Hygraph is a GrapQL-based headless CMS that provides a central location to manage all your application's content, structured through a flexible GraphQL schema.

It provides a user-friendly interface for content management. This clear separation of concerns streamlines development workflows. Developers can concentrate on crafting the application logic and functionalities. At the same time, the content teams can manage and update content through Hygraph's interface without any prior knowledge of Angular or the application's codebase.

#When to use React

Because it minimizes needless DOM manipulations and enables rapid rendering, React is the go-to choice for applications that demand frequent UI updates and dynamic interactions.

React's component-based architecture makes it perfect for applications with rich user interfaces and many reusable components.

React has a vast and active developer community, translating to many ready-made solutions, libraries, and tools. If an application requires certain unique features, the community likely already built and open-sourced them.

React and Hygraph

Like React, Hygraph enables you to construct content in modular, reusable units and deliver it through a high-performance API. With a clearly defined data structure for each React component, employing Hygraph’s matching data schema becomes a no-brainer.

Moreover, adding a CMS is just as essential to developer productivity. It allows them to do what they know best: build great user experiences while business teams manage the content in an optimized interface.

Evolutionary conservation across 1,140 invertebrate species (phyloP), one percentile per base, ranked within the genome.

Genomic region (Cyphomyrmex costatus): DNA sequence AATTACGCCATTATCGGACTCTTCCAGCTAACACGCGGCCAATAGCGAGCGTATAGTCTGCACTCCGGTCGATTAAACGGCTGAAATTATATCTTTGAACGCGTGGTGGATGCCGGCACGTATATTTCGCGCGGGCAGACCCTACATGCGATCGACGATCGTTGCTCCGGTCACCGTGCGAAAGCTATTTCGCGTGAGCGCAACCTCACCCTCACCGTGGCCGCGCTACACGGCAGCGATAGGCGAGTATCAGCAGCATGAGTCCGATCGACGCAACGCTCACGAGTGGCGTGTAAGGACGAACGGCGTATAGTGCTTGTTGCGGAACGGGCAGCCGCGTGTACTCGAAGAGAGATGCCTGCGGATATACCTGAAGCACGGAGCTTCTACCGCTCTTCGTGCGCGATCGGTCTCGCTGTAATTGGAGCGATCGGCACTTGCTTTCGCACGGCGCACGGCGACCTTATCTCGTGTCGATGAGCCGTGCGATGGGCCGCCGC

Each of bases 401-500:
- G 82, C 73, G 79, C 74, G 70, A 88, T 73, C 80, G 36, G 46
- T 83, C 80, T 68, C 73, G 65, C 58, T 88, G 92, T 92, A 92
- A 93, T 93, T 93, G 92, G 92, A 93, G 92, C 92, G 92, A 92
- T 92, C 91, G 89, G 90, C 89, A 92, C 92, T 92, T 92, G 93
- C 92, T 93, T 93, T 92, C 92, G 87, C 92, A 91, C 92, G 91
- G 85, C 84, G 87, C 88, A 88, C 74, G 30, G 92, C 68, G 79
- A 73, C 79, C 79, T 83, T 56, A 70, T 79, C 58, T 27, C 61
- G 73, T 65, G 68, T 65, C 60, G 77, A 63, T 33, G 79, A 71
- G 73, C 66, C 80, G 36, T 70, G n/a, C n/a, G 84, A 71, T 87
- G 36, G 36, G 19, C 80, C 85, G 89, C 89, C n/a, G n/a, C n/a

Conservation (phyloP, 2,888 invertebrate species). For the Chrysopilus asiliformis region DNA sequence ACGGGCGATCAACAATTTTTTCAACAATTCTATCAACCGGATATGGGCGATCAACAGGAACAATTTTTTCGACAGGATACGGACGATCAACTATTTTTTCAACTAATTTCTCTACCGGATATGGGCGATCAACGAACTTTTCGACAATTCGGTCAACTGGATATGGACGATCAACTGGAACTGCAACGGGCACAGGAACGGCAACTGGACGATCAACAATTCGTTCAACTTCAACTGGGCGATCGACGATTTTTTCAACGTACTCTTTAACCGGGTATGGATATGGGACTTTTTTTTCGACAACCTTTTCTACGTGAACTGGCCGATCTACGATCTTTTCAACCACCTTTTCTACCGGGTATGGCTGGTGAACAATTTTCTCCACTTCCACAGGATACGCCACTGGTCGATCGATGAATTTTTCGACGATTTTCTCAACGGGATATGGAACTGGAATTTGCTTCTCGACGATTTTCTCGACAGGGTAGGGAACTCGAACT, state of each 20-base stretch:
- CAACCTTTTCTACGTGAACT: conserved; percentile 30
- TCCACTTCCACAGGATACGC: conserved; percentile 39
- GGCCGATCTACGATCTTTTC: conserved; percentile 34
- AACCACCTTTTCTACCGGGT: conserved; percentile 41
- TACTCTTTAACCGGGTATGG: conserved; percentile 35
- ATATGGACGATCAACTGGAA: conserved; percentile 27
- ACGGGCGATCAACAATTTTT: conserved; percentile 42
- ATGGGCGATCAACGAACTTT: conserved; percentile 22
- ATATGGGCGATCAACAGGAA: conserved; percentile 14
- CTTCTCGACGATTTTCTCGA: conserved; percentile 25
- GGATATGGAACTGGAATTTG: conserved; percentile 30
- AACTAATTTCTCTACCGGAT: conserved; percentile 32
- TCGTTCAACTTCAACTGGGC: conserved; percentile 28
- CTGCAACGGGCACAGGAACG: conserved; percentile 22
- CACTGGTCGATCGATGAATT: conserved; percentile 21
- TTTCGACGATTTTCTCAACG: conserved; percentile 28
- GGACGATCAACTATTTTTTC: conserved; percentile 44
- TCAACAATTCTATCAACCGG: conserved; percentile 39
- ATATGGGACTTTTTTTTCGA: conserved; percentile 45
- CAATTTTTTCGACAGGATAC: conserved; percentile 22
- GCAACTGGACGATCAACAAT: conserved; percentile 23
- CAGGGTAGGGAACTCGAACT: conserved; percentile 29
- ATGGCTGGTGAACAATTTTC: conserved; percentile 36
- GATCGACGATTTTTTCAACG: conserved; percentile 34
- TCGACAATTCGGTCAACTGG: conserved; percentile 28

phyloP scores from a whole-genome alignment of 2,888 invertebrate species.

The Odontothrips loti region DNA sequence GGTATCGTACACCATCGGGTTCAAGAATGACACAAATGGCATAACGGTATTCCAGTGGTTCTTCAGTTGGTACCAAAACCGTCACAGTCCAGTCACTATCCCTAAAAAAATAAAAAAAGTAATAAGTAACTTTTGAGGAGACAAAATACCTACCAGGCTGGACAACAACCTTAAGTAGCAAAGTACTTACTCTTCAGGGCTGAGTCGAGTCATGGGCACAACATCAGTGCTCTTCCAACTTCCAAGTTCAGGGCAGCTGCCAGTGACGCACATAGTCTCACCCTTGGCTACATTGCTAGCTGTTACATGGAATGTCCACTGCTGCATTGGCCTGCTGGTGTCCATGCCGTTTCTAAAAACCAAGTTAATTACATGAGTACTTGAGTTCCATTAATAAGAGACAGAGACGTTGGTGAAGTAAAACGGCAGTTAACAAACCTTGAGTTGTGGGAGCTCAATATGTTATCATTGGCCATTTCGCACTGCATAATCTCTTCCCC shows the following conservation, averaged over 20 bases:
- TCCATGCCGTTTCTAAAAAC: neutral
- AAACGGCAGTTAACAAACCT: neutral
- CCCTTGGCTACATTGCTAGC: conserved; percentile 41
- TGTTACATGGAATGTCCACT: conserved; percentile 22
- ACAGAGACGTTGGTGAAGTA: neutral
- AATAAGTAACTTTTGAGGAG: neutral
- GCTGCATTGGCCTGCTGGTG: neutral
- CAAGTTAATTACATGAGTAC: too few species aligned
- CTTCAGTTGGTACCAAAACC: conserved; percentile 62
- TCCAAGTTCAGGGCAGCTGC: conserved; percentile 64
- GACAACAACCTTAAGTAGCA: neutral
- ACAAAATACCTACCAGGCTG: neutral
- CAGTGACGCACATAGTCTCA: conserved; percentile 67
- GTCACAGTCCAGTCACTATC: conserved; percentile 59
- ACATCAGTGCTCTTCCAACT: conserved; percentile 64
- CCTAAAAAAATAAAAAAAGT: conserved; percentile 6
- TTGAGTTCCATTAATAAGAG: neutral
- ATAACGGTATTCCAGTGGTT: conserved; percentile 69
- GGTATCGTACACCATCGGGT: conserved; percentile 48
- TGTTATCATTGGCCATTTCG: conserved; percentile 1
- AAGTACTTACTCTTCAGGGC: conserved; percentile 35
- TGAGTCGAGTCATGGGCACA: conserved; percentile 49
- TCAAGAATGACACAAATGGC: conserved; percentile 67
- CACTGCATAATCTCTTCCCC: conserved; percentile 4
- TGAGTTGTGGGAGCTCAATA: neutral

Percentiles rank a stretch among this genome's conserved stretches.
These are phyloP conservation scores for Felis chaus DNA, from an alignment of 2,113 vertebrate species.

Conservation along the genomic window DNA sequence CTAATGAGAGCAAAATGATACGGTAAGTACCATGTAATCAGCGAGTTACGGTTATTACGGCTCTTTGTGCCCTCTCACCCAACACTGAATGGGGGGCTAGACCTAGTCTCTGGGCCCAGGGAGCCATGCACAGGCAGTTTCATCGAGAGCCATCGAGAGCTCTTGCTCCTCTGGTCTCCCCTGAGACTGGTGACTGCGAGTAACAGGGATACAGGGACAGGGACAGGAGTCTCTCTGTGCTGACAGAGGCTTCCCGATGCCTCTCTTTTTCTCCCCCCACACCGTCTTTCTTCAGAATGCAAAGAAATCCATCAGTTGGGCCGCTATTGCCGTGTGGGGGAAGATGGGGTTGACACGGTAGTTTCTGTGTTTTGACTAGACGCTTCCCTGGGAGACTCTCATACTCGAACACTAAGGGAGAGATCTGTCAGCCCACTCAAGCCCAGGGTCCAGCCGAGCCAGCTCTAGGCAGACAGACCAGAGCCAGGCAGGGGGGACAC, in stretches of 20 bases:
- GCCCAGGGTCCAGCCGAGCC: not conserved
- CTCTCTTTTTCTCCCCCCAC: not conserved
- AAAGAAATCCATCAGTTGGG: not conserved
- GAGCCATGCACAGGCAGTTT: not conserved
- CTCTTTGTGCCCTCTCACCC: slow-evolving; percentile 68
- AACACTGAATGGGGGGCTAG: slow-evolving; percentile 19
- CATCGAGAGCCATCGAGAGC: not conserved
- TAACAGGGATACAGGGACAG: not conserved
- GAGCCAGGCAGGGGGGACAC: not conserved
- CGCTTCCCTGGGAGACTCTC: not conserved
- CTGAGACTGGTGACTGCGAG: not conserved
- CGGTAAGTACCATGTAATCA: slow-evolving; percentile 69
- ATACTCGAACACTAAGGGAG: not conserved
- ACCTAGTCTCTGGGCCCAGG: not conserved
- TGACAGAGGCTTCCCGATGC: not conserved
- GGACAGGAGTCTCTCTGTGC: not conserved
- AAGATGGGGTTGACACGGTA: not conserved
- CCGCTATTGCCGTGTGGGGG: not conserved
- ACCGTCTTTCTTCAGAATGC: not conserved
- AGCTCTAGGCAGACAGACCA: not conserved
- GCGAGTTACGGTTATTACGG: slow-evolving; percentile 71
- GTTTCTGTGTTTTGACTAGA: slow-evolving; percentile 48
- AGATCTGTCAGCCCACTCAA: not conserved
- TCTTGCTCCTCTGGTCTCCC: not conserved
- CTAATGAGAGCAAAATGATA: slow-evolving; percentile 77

#Which way forward?

Deciding between Angular and React for technology isn’t straightforward. Both tools share some common features and offer some distinct advantages. This in-depth history and analysis will help you better understand them and decide based on your project's requirements.

Choosing the proper technology can be challenging because of React and Angular's rich features and limitations. While Angular is best suited for large-scale enterprise applications due to its ordered architecture and built-in capabilities, React thrives in producing performant single-page applications (SPAs) and interactive user interfaces (UIs) because of its broad ecosystem and flexible component-based approach.

Blog Author

Chidi Eze

Chidi Eze

Technical writer

Chidi is a software engineer and technical writer with experience in building user-friendly applications and creating content around composable architectures.